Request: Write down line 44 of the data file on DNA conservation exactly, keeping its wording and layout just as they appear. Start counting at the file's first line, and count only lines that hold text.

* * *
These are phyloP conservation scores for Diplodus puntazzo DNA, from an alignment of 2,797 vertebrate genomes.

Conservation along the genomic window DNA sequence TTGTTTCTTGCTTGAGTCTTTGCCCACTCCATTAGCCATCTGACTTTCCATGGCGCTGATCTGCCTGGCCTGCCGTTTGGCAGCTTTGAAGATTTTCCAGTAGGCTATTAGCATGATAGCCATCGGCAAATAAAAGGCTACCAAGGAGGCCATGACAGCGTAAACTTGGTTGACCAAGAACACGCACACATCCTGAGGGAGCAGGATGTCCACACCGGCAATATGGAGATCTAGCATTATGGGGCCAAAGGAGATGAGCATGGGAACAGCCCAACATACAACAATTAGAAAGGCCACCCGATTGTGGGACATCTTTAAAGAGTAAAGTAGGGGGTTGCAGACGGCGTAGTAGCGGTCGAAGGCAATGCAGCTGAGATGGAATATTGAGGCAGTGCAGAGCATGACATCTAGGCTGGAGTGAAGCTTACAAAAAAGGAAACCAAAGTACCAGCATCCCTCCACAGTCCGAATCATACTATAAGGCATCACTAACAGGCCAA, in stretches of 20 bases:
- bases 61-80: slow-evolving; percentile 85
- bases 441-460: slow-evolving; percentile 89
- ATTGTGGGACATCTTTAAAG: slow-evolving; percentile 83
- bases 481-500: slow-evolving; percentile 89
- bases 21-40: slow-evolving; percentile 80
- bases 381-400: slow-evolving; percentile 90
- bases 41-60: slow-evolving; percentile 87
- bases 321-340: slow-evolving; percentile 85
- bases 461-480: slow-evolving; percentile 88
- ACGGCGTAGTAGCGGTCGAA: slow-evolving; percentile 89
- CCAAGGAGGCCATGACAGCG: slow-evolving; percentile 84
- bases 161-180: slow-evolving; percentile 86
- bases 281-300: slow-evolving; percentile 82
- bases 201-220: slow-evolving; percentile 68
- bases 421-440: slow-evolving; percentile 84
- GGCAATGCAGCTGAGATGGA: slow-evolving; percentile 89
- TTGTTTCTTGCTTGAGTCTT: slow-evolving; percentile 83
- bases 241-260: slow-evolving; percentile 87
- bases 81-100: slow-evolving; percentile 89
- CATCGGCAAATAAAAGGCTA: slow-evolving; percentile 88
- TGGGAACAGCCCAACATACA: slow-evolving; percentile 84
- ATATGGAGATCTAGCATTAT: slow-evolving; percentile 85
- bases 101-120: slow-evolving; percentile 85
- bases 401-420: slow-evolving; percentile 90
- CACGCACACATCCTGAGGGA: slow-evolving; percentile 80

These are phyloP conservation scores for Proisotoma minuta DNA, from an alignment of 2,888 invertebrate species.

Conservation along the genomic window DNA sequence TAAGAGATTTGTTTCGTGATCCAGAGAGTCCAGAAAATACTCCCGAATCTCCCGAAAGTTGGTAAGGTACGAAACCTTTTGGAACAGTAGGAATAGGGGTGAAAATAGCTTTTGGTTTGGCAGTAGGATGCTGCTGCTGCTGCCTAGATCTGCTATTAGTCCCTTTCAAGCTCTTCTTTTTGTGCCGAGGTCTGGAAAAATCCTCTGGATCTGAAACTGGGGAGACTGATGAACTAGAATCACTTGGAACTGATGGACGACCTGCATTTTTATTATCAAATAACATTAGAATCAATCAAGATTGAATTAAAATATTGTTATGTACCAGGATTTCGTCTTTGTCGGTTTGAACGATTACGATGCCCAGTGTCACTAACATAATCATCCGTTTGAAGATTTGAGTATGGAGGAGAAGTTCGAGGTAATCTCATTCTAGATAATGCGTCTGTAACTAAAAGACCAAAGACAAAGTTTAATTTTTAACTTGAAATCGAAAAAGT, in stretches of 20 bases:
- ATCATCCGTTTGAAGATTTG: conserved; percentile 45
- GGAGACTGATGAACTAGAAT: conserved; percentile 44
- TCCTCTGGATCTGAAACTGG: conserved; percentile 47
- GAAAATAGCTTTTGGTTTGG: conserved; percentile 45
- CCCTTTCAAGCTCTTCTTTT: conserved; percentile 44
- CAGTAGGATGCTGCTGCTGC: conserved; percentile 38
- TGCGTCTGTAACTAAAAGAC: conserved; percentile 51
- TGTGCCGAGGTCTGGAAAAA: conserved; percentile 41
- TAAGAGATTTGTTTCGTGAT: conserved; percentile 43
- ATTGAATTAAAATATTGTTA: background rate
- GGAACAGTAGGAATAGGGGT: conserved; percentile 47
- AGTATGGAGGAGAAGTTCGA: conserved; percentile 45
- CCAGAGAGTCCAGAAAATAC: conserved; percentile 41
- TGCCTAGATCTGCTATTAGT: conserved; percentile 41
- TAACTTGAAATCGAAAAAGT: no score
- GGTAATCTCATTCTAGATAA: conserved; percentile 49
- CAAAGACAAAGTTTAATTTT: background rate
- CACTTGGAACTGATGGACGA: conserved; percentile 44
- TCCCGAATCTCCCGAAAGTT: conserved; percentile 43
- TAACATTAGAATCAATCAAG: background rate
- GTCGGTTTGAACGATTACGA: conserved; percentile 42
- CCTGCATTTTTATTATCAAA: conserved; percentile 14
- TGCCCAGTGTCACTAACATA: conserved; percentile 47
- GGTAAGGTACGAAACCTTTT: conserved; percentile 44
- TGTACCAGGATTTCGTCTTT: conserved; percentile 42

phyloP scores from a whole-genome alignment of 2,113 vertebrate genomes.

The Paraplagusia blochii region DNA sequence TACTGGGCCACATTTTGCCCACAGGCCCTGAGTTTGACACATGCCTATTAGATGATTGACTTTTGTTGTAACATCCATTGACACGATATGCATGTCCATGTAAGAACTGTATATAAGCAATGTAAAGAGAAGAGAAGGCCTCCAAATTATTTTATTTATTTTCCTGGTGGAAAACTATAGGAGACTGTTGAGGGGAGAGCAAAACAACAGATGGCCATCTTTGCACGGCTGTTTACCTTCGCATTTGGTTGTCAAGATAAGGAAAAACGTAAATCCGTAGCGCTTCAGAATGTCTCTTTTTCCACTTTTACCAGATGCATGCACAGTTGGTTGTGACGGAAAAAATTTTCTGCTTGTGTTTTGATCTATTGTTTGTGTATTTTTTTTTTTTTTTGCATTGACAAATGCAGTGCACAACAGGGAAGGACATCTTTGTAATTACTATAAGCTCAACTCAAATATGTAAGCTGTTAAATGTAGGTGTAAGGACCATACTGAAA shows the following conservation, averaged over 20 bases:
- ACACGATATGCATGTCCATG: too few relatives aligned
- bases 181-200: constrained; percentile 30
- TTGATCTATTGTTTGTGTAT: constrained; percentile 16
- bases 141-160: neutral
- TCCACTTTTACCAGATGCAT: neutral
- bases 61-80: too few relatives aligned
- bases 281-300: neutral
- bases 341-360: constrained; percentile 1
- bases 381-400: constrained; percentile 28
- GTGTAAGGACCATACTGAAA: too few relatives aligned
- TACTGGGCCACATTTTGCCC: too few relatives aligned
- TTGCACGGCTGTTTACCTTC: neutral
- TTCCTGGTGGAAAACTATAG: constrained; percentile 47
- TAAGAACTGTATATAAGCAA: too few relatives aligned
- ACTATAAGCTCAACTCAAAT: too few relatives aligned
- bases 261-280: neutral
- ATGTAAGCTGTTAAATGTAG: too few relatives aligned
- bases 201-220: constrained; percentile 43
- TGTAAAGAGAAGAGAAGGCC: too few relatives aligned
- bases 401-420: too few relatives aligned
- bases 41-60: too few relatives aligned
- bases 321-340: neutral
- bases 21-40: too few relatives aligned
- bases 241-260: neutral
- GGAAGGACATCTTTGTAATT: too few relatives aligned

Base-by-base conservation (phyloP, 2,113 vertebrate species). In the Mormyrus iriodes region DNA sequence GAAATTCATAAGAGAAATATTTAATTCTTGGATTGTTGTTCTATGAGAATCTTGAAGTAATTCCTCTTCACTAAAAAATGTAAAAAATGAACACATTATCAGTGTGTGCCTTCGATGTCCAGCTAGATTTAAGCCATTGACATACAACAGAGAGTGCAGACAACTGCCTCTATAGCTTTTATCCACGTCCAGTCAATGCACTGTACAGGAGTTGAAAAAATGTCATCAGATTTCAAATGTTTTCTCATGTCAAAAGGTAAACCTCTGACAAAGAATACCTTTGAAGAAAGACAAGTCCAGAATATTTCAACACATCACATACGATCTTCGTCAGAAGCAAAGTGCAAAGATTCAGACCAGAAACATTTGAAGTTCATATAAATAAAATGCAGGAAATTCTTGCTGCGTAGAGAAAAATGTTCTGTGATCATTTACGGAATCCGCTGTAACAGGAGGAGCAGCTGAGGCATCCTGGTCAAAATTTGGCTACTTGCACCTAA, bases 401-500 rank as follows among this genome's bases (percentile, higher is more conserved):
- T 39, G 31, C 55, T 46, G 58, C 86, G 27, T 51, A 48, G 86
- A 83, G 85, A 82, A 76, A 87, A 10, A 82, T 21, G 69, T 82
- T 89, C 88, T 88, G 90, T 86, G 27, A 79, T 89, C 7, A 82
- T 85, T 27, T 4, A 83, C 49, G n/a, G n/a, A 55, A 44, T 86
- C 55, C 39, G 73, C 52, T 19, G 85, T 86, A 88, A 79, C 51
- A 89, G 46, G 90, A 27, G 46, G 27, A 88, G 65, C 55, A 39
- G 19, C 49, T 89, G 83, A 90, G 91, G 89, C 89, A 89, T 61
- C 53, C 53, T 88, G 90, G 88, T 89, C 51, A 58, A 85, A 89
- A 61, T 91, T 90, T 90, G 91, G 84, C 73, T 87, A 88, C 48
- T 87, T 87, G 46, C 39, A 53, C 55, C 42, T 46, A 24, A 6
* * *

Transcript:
- TAACTTGAAATCGAAAAAGT: no score